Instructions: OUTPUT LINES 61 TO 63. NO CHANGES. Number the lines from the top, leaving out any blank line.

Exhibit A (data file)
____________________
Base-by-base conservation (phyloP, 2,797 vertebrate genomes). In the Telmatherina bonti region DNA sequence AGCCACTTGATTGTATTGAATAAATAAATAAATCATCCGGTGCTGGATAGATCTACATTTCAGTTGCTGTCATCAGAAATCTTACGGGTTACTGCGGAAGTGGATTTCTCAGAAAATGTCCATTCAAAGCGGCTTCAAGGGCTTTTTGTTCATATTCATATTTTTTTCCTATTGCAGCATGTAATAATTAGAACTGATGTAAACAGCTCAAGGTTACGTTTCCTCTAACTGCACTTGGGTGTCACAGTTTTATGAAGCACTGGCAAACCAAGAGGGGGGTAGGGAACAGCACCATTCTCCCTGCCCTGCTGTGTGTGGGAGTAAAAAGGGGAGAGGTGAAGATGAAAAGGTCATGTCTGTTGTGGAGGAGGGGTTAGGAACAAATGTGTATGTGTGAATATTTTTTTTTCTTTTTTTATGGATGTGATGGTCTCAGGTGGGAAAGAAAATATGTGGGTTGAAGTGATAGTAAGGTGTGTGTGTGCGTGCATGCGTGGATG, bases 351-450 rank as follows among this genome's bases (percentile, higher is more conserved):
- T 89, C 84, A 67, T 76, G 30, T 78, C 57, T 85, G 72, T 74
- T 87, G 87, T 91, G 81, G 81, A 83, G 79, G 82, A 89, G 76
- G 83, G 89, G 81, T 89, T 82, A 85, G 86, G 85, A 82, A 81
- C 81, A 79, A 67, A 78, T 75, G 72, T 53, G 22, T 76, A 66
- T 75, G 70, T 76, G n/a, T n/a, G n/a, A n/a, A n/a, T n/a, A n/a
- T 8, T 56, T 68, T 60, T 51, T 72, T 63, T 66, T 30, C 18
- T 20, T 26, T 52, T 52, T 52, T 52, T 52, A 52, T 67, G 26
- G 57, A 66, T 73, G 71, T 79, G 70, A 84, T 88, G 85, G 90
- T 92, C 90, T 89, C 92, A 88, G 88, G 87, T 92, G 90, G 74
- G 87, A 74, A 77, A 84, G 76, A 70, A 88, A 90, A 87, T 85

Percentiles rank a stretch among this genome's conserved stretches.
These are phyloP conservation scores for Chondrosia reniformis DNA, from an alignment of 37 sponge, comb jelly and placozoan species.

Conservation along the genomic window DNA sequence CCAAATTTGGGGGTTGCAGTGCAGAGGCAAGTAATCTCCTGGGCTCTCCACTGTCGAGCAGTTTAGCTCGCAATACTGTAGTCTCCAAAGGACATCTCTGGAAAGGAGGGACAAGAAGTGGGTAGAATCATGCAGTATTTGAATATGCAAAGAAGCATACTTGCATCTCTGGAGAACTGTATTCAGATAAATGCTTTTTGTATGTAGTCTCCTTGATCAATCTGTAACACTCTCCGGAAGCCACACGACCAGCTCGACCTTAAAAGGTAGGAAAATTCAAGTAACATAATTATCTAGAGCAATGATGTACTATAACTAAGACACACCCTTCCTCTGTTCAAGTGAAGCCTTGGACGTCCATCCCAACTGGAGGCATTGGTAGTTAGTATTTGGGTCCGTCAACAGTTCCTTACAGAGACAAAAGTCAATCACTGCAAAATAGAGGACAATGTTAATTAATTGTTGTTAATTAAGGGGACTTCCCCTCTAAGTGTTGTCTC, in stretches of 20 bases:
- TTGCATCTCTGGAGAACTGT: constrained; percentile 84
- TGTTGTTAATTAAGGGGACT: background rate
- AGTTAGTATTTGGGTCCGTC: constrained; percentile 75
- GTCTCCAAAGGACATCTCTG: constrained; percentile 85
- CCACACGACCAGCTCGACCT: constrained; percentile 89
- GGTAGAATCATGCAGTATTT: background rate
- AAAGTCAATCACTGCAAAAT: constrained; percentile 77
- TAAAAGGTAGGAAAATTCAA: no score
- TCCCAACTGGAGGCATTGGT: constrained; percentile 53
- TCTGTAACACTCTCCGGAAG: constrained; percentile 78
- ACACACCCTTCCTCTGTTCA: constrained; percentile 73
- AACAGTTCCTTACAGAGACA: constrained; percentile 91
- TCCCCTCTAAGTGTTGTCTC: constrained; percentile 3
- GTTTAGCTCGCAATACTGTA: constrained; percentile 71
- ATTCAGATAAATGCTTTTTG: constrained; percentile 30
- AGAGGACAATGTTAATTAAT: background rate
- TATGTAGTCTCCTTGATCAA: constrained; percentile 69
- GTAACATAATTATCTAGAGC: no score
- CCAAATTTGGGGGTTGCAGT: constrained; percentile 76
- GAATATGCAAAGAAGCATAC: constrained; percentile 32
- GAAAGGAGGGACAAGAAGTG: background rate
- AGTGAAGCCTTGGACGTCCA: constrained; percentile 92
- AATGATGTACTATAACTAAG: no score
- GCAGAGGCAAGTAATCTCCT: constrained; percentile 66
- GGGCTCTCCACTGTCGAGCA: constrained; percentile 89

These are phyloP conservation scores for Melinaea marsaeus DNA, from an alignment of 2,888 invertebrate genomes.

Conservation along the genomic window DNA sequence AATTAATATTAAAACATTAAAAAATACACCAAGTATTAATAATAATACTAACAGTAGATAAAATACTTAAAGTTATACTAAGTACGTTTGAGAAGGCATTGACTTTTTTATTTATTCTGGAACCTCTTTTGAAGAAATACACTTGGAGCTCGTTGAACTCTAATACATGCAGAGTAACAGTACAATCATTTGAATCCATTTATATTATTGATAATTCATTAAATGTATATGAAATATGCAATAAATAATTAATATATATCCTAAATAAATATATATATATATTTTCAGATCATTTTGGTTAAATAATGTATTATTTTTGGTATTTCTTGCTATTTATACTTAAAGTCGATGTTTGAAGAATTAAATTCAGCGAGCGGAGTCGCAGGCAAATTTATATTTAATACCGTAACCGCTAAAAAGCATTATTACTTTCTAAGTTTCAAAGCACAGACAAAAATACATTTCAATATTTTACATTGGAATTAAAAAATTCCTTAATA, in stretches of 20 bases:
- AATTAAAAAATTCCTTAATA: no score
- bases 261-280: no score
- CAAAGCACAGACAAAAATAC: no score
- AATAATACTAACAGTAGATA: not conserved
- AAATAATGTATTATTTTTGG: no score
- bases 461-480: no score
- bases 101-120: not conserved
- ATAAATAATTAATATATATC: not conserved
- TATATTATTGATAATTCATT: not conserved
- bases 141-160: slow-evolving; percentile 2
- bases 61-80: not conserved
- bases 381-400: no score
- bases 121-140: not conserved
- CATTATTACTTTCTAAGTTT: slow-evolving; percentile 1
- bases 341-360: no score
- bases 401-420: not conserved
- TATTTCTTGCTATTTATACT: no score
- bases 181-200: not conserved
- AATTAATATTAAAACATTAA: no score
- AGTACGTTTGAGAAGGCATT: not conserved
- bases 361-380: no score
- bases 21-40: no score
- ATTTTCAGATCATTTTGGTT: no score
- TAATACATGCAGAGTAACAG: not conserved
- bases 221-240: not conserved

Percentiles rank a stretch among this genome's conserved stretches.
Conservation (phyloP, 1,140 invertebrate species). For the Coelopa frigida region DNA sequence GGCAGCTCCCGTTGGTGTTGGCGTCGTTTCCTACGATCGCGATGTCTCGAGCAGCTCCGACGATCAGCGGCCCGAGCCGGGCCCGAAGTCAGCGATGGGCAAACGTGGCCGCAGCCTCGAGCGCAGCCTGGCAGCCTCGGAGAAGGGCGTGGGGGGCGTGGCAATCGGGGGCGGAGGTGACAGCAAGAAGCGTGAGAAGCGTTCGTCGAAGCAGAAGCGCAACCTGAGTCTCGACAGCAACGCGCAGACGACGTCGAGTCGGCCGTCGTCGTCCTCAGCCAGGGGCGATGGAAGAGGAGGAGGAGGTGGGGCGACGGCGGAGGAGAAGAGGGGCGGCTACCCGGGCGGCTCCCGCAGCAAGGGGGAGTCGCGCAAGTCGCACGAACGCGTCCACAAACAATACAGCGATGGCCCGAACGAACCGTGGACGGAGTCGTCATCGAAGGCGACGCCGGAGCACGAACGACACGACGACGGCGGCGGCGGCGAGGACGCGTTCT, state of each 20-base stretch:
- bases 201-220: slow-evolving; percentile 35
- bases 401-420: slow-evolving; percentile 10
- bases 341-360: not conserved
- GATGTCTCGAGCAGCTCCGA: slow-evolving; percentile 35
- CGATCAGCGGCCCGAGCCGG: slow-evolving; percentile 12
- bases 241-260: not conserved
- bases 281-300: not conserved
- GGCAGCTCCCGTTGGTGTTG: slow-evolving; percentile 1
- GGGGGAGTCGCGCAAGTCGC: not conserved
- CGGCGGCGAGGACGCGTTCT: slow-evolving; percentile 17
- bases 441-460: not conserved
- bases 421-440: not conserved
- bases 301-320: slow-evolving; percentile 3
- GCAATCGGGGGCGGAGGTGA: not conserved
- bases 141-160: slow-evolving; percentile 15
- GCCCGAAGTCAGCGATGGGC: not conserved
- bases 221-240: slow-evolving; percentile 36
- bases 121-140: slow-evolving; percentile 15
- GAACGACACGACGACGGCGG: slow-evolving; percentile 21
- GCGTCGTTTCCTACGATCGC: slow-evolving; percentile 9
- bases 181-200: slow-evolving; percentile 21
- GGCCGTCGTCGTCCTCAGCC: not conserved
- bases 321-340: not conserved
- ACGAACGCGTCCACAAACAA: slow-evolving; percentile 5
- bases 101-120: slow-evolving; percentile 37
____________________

- AGTACGTTTGAGAAGGCATT: not conserved
- bases 361-380: no score
- bases 21-40: no score